Donald Trump's gun plan backs armed teachers, avoids changing age limits

Gun control activists arrange 7,000 shoes outside U.S. Congress to demand action

Gun control activists arrange 7,000 shoes outside U.S. Congress to demand action

Rather, the president is establishing a Federal Commission on School Safety, to be chaired by Education Secretary Betsy DeVos, that will explore possible solutions, such as the age requirement for purchases, officials said. Trump specifically asked Sen.

Trump's agenda is generally consistent with policy positions of the NRA, which supports arming teachers and other school staffers, as well as improved background checks.

The White House is forging ahead with a plan to give firearms training to teachers while pulling back from moves opposed by gun lobbyists such as raising the age limit for purchasing some weapons. This legislation is endorsed by Sandy Hook Promise, a nonprofit founded by some of the family members of the 2012 school shooting at Sandy Hook elementary school, which has been working with school districts across the country to implement its "Know the Signs" programs.

It will be up to the commission led by DeVos to study an assortment of other ideas, such as rating systems for violent entertainment, best practices for school buildings and security, and ideas for improving mental health services.

More than three weeks after the Parkland, Florida, school shooting, the White House later Sunday is expected to unveil some proposals on guns and school safety.

He called on states across the country to pass extreme risk protection orders, which would provide law enforcement and family members with a legal way to petition a court to temporarily remove an unstable person's guns, and block them from buying new ones.

Trump's proposed Federal Commission on School Safety aims to develop a process to evaluate and make recommendations on school safety, the administration said.

Trump had embraced suggestions to close loopholes for gun buyers seeking to avoid the background check system, raise the age limit for buying rifles, and find ways to temporarily seize guns from people reported to be risky. Pressed by reporters about the apparent backtracking, a senior administration said the age issue was "a state-based discussion right now" and would be explored by DeVos' commission.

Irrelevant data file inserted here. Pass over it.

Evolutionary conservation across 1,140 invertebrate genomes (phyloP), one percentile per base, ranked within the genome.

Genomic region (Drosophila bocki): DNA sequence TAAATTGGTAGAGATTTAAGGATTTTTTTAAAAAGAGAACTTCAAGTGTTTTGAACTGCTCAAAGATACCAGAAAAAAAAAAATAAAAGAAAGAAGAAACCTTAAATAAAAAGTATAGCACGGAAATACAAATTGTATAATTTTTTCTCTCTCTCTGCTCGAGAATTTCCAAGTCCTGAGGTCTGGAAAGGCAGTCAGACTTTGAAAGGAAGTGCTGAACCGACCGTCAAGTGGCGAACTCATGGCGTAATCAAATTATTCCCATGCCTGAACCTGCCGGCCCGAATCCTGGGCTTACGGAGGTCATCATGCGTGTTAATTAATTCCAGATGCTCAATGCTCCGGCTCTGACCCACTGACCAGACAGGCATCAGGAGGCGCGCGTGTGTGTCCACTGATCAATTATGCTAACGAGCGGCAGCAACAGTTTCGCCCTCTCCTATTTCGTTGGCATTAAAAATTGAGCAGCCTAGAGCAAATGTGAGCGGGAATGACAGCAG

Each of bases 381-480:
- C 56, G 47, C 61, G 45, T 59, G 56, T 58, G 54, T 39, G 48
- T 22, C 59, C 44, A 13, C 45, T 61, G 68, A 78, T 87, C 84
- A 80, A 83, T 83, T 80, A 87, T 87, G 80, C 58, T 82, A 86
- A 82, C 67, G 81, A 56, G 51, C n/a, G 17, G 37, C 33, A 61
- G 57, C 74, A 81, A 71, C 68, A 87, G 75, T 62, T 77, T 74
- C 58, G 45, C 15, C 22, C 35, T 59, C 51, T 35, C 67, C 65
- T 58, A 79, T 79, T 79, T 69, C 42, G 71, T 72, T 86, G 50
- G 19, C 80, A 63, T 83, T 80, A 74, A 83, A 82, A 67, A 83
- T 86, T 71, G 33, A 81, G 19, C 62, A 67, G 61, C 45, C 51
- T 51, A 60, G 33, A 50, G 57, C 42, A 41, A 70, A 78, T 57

"There are not going to be one-size-fits-all approaches and solutions, and I think that that is a very cogent argument for having a commission", a White House official said during the conference call.

Tapping into Justice Department resources and finances, the government will help states partner with law enforcement agencies to train school personnel who volunteer, the White House explained. The bureau has been criticized for not following up on warnings about the suspect in the Parkland school shooting. National Education Association President Lily Eskelsen García last month said, "Bringing more guns into our schools does nothing to protect our students and educators from gun violence".

The NRA supports the idea of allowing armed teachers in schools. "Americans expecting real leadership to prevent gun violence will be disappointed and troubled by President Trump's risky retreat from his promise", said Avery Gardiner, the group's co-president.

Former pupil Nikolas Cruz, 19, has been charged with 17 counts of murder and 17 of attempted murder. "No stone will be left unturned".

The Justice Department on Saturday sent a proposed regulation to the Office of Management and Budget that would prohibit the sale of bump stock devices, which modify semiautomatic rifles to allow them to be fired more rapidly, by adding it to the definition of "machine gun" that's already barred under the National Firearms and Gun Control Act.

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